August 23, 2016  //  By:   //  Musicals, Reviews  //  Comments are off

Scooby_1-large_trans++GDa2KUuunydmdpV9LzabUuI3hE_H8tLt6Tw1WXv8BXYWhat do we expect from a Children’s theatre show? Something to keep the kids entertained during the summer holidays that will give them something to look forward to? Or something to use as a bartering tool for the majority of the holidays (i.e. if you don’t eat all of your dinner we won’t go to see Scooby Doo).

There are a number of different shows for kids in London’s West End right now. From the brilliant The Gruffalo (I’ve seen it twice this summer), to the educational Horrible Histories in which both adults and children can learn a thing or two about our country’s past. Whilst Scooby Doo! Live Musical Mysteries isn’t all that bad, it’s certainly at the bottom of my list of recommendations this Summer.

The London Palladium has a Ghost terrorising its inhabitants and Scooby Doo and his pals have been called in to track down the ghost and solve the mystery. With ghosts stealing scooby snacks and a lot of running around from place to place without much real point, this 90 minute production gets tiring quickly and wasn’t particularly stimulating on the brain.

The saving grace in this show is its perfectly cast actors in their roles. Chris Warner as Fred, the Ken Doll esq blonde, Charlie Haskins as Shaggy the skinny guy who’s scared of his own shadow, Rebecca Withers as the busty red head Velma and Charlie Bull as the geeky detective Daphne. It is a shame we don’t see Joe Goldie’s comical face hiding underneath the dog costume of Scooby Doo as he really doesn’t get an opportunity to show himself as an actor.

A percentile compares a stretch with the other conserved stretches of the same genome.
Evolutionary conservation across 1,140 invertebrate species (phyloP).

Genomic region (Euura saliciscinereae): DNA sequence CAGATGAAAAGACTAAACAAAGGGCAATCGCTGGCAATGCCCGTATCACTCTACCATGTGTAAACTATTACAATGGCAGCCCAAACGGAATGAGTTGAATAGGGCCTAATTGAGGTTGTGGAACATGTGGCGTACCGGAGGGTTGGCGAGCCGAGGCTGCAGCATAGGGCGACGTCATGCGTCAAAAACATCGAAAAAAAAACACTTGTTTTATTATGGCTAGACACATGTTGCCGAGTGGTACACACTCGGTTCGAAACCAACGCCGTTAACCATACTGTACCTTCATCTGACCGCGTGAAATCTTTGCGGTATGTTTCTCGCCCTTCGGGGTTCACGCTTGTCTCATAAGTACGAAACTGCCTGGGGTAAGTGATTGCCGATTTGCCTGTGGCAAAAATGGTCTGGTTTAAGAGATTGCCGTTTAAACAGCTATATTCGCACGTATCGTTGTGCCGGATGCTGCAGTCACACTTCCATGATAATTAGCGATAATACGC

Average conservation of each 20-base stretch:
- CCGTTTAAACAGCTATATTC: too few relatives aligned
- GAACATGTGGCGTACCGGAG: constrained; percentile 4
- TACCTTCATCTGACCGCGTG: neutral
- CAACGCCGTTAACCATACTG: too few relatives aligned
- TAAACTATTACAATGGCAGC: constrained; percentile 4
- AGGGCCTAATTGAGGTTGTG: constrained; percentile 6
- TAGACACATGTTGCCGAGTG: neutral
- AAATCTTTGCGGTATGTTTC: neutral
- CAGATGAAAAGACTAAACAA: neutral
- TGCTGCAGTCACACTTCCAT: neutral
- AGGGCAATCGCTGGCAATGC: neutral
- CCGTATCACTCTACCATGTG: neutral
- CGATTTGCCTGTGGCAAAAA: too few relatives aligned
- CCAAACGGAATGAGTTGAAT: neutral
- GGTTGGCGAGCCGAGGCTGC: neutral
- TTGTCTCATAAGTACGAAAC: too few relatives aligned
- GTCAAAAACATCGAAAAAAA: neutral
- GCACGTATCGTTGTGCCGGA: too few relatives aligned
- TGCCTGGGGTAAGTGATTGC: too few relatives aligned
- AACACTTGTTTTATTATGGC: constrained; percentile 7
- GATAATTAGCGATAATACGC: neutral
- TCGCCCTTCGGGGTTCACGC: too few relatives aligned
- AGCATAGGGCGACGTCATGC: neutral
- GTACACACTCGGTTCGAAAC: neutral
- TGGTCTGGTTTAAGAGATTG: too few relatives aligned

Scooby Doo! Live Musical Mysteries has the backing of Warner Brothers and is being staged in one of London’s biggest theatre’s the London Palladium.With that in mind I was expecting a well designed set and somewhat of a spectacle. Sadly it was like they had taken a flat-pack set from Ikea and relied on stage management to wheel out the scenery when needed.

All this aside, you cant argue with the audience’s reaction and the children around me had a great time. If I wasn’t going deaf before hand then I certainly was after having hundreds of youngsters screaming in my ear repeatedly every time ghosts appeared on stage. This show may not have much in terms of appeal for the adults but the kids seemed to love it and so I guess it’s a job well done. But when you compare it to the quality productions that are on around the corner, this isn’t anything to get excited about.

Reviewed by West End Wilma
Photo: Alastair Muir